Many could argue that peanut butter and jelly or spaghetti and meat balls go together about as well as cursing and construction job site. Sometimes I find myself surprised that there are more curse words written into construction proposals.
“Move the F-ing wall for the 3rd F-ing time………….1,200 F-ing dollars” for example.
Now, imagine if you will, a world in which foul language was not allowed on a job site [cue the Twilight Zone Intro]. I can almost hear the gasps as I type this, sending a cold shiver throughout my entire body.
But, as chilling as that scenario may seem, it’s reality on a Philadelphia construction site on Temple University’s campus. Madison Construction is the general contractor on the job, according to FOX29, tasked to build the university’s new library. The job made local news recently after a “No Foul Language” sign was spotted.
FOX29 also reports that the “ban” didn’t come from complaints, either, just a general policy that Madison Construction upholds. The workers that reporters spoke to admitted that watching their language has been an “adjustment.”
Full story: No foul language allowed at Temple University construction site | FOX29
Placing, bending, and tying rebar can be an extremely labor intensive process. It can also be very repetitive, which makes it a candidate for robotic automation. A relatively new construction technology startup is hoping to break into the space after raising some substantial seed funding.
In April, a tower crane being dismantled suddenly collapsed onto an open street in Seattle, Washington killing 2 workers and 2 civilians. Recent violations issued by the state of Washington have confirmed theories that prematurely removed pins were to blame for the incident.
On October 12, tragedy struck at a construction site in New Orleans, when an 18-story under-construction hotel partially collapsed, killing 3. Due to the unstable tower cranes on site, crews have yet to be able to recover 2 of the bodies inside the building.
For the past 5 years, construction technology company, Procore, has hosted their customers and tech enthusiasts at a multi-day conference called Groundbreak. There’s been significant growth since the events humble beginnings, not only in just attendees, but in the conference’s offerings.
This was my second time attending Groundbreak and, in case you couldn’t make it, here are the highlights of the items you missed:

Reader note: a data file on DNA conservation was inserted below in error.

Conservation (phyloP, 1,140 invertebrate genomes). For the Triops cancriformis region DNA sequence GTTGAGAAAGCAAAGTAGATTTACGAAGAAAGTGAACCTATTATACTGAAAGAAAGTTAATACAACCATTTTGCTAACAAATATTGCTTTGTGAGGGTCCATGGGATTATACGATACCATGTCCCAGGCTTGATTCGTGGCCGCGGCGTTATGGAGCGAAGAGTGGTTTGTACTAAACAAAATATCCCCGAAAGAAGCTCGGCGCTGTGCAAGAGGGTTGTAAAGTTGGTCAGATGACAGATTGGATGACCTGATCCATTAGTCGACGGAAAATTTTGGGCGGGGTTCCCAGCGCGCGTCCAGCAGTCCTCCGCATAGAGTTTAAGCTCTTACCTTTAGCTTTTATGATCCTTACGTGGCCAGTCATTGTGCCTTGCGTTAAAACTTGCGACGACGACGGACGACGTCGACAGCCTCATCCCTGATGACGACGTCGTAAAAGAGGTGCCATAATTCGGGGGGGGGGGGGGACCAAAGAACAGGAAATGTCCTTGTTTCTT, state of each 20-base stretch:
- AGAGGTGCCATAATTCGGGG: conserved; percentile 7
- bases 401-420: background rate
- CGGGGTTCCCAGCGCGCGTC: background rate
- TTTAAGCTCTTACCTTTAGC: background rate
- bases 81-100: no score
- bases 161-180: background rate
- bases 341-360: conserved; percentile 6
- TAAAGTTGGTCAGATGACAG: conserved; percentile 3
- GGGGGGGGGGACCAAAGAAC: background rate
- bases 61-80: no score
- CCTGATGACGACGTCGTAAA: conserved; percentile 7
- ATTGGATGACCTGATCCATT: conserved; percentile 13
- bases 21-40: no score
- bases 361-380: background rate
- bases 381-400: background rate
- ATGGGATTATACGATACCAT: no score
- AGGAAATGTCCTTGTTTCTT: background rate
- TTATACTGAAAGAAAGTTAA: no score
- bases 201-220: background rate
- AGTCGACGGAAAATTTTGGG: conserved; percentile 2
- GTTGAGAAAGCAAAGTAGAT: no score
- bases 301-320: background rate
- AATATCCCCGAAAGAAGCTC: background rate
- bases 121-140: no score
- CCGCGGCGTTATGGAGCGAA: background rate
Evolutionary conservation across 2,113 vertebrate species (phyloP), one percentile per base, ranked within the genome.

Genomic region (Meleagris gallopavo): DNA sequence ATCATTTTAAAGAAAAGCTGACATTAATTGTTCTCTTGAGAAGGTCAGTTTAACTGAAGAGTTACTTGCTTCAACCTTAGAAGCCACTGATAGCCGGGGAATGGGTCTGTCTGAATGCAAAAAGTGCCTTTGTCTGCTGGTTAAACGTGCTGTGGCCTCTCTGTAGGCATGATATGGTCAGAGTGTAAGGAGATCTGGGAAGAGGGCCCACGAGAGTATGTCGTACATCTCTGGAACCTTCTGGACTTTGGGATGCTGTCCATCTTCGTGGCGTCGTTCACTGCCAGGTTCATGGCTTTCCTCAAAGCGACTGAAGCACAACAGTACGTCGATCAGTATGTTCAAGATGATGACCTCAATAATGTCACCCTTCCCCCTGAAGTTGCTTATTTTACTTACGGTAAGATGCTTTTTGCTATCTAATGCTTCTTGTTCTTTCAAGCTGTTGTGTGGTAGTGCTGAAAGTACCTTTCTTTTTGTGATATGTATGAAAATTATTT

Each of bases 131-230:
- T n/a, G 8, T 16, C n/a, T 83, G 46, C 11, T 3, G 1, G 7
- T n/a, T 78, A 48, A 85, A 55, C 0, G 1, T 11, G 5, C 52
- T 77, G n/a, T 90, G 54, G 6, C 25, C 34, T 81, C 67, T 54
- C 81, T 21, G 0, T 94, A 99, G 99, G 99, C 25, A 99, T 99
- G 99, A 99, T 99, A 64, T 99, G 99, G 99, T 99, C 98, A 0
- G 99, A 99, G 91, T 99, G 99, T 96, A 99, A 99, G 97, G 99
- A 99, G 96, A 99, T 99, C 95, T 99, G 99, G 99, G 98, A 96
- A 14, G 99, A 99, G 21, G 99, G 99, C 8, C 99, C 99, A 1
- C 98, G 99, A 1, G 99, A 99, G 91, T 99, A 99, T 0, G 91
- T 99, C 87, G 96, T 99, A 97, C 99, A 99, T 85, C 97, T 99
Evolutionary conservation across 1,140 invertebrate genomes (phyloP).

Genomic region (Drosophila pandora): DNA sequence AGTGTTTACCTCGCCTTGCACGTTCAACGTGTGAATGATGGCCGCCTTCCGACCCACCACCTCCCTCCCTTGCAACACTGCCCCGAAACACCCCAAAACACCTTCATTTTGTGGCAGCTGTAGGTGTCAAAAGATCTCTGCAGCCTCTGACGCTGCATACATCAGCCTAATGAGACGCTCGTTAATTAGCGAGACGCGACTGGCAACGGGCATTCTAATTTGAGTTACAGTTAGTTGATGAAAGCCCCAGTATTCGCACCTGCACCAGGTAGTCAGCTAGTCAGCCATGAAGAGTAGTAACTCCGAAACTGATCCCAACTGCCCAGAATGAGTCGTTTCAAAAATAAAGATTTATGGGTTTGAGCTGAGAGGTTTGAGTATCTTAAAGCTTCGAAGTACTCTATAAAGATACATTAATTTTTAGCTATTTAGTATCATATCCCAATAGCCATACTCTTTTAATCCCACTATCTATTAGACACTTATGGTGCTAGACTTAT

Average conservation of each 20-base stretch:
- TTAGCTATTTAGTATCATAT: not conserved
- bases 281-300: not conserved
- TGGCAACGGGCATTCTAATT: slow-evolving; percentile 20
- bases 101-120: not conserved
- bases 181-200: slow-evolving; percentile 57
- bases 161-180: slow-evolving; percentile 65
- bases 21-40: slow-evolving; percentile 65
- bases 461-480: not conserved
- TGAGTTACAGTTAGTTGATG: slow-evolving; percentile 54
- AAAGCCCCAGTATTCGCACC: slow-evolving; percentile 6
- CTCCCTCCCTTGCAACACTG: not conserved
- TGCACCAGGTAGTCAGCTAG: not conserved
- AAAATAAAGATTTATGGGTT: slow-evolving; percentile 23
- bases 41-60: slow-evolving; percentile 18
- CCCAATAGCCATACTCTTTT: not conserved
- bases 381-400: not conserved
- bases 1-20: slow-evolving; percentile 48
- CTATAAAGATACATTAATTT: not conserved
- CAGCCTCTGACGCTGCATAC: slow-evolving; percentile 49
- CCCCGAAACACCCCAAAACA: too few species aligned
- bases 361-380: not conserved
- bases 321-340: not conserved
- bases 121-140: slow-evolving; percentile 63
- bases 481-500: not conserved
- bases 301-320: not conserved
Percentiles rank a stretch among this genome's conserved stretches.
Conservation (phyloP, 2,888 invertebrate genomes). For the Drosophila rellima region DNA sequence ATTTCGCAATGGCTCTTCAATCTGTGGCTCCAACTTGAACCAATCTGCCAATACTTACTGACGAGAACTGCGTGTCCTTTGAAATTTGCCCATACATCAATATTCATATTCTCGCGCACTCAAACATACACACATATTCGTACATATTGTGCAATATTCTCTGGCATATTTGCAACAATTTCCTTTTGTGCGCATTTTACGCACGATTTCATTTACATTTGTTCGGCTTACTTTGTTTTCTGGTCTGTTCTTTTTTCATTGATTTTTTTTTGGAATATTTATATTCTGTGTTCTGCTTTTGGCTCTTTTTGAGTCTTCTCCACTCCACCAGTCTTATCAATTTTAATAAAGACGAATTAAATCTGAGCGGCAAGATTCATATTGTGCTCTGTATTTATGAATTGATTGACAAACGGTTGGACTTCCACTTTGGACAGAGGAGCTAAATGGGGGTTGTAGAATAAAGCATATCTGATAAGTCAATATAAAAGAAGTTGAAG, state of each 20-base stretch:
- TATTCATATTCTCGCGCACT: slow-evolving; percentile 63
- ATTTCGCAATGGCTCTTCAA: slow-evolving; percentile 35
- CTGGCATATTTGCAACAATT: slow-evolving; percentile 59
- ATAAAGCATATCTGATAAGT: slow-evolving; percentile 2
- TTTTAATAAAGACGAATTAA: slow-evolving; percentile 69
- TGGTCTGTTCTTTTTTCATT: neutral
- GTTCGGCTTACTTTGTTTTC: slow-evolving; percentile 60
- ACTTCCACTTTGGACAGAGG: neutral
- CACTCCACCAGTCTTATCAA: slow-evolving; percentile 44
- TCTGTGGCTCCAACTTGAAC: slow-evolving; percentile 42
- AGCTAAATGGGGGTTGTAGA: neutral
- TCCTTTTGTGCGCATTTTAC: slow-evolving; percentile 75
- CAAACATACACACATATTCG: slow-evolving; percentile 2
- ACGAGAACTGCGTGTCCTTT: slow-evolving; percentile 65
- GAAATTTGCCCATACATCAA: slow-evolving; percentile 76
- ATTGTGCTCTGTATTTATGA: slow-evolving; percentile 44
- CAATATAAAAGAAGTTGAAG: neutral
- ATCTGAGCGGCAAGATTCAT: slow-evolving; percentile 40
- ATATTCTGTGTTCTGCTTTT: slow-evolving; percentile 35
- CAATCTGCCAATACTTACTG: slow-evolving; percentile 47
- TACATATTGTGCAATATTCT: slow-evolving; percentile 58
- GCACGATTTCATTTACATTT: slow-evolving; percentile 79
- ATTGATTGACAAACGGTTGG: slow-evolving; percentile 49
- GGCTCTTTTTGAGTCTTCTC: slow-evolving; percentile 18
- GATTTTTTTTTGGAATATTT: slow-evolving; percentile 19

Tragedy struck in New Orleans over the weekend when an under construction 18-story hotel suddenly collapsed, killing at least 2 with 1 still missing and injuring up to 30 others.
For nearly 3 years, an update to the overtime pay rule was held up in court battles, but we may finally have a resolution. The update sought to increase the minimum salary threshold of workers that are exempt from being paid overtime pay for any overs worked over the traditional 40 hour work week.
If you want your construction company to be best-in-class, you need to be able to objectively measure yourself against them. To help assist with that difficult task, Autodesk has announced the release of a new self-assessment tool to measure where your company stands against your competitors based upon 7 different key performance indicators (KPIs).
Mass timber buildings have been a bit of a hot topic in the construction industry for the past few years, especially after Oregon became the first state to approve mass timber buildings up to 18 stories high, which was closely followed by the International Code Council approval of the same height in 2018.
At the National Safety Council Congress & Expo on September 10, 2019, OSHA’s deputy director of Directorate of Enforcement Programs, Patrick Kapust, announced their preliminary list of the 10 most frequently cited safety violations for their fiscal year 2019.
Late last year, crane manufacturer, Sarens, announced that their brand new – and enormous – crane, was ready to be sent off to it’s first job. After several months of prep, the Sarens SGC-250 has finally made it onto its intended jobsite and is ready to lift.